How do other countries create “smarter” kids? What is it like to be a child in the world’s new education superpowers? The Smartest Kids in the World “gets well beneath the glossy surfaces of these foreign cultures and manages to make our own culture look newly strange....The question is whether the startling perspective provided by this masterly book can also generate the will to make changes” (The New York Times Book Review).
In a handful of nations, virtually all children are learning to make complex arguments and solve problems they’ve never seen before. They are learning to think, in other words, and to thrive in the modern economy. Inspired to find answers for our own children, author and Time magazine journalist Amanda Ripley follows three Americans embedded in these countries for one year. Kim, fifteen, raises $10,000 so she can move from Oklahoma to Finland; Eric, eighteen, trades his high-achieving Minnesota suburb for a booming city in South Korea; and Tom, seventeen, leaves a historic Pennsylvania village for Poland.
Through these young informants, Ripley meets battle-scarred reformers, sleep-deprived zombie students, and a teacher who earns $4 million a year. Their stories, along with groundbreaking research into learning in other cultures, reveal a pattern of startling transformation: none of these countries had many “smart” kids a few decades ago. Things had changed. Teaching had become more rigorous; parents had focused on things that mattered; and children had bought into the promise of education.
Welcome to Your Child's Brain
Welcome to Your Child's Brain: How the Mind Grows from Conception to College
Sep 20, 2011 | Kindle eBookby Sandra Aamodt and Sam Wang
How children think is one of the most enduring mysteries--and difficulties--of parenthood. The marketplace is full of gadgets and tools that claim to make your child smarter, happier, or learn languages faster, all built on the premise that manufacturers know something about your child's brain that you don't. These products are easy to sell, because good information about how children's minds really work is hard to come by. In their new book, neuroscientists Sandra Aamodt and Sam Wang separate fact from fiction about the inner workings of young minds. Martialing results from new studies and classic research, Aamodt and Wang provide the most complete answers out there on this subject. It liberates readers from superstitions and speculation, such as Freud's idea that all relationships are modeled on one's mother, or that it's not safe to eat sushi while pregnant. And it will reveal new truths about everything from how to make your baby sleep, to why we love to snuggle, to how children learn, forget, play, talk, walk, and feel. Welcome to Your Child's Brain is eye-opening and necessary, soon to become a staple for parents and children alike.
How We Learn
How We Learn
By: Monisha Pasupathi, The Great Courses Narrated by: Monisha Pasupathi
Learning is a lifelong adventure.It starts in your mother's womb, accelerates to high speed in infancy and childhood, and continues through every age. Whether you're actively engaged in mastering a new skill, intuitively discovering an unfamiliar place, or even sleeping - which is fundamental to helping you consolidate and hold on to what you've learned - you are truly born to learn around the clock. But few of us know how we learn, which is the key to learning and studying more effectively.This series of 24 vibrant and accessible lectures has been designed to change that. Designed by an award-winning psychology teacher and expert on how people of all ages master new skills and information, it sheds light on what's going on when we learn and dispels common myths about the subject.Professor Pasupathi's many examples cover the modern history of research on learning, from behaviorist theory in the early 20th century to the most recent debates about whether IQ can be separated from achievement - and even whether a spectrum of different learning styles and multiple intelligences really exists.The lectures are also a rich source of readily implemented tips on how to excel in many different learning situations, including mastering difficult material, motivating children to learn, and preserving learning aptitude as we grow older.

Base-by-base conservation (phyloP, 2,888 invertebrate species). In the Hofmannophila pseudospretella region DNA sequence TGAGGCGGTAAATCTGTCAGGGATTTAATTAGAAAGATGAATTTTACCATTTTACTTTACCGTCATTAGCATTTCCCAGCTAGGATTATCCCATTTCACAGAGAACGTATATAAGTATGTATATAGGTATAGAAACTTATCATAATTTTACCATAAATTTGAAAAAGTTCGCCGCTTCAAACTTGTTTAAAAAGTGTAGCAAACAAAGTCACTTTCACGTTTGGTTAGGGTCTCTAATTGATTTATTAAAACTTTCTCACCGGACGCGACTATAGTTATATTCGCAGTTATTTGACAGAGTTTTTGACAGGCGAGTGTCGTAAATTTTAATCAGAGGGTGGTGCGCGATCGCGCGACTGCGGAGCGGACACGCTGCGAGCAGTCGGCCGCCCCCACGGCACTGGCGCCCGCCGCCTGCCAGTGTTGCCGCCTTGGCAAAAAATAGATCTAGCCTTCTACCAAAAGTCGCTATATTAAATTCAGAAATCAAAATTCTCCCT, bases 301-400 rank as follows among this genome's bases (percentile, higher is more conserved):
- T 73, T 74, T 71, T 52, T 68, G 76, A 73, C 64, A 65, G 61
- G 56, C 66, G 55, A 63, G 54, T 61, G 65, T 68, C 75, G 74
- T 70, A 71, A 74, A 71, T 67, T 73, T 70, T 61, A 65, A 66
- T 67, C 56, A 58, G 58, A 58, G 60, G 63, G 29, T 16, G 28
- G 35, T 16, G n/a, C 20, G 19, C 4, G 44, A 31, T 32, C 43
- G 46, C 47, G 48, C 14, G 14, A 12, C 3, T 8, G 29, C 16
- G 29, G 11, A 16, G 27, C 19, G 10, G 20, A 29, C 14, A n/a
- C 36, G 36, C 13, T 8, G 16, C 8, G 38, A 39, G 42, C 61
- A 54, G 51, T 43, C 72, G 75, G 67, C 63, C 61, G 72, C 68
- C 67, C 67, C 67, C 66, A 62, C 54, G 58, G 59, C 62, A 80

When Can You Trust the Experts
When Can You Trust the Experts?
How to Tell Good Science from Bad in Education
Clear, easy principles to spot what's nonsense and what's reliable Each year, teachers, administrators, and parents face a barrage of new education software, games, workbooks, and professional development programs purporting to be "based on the latest research." While some of these products are rooted in solid science, the research behind many others is grossly exaggerated. This new book, written by a top thought leader, helps everyday teachers, administrators, and family members - who don't have years of statistics courses under their belts - separate the wheat from the chaff and determine which new educational approaches are scientifically supported and worth adopting.Author's first book, Why Don't Students Like School?, catapulted him to superstar status in the field of education Willingham's work has been hailed as "brilliant analysis" by The Wall Street Journal and "a triumph" by The Washington Post Author blogs for The Washington Post and Brittanica.com, and writes a column for American Educator In this insightful book, thought leader and best-selling author Dan Willingham offers an easy, reliable way to discern which programs are scientifically supported and which are the equivalent of "educational snake oil."
Understanding How We Learn
Understanding How We Learn: A Visual Guide
Aug 26, 2018by Yana Weinstein and Megan Sumeracki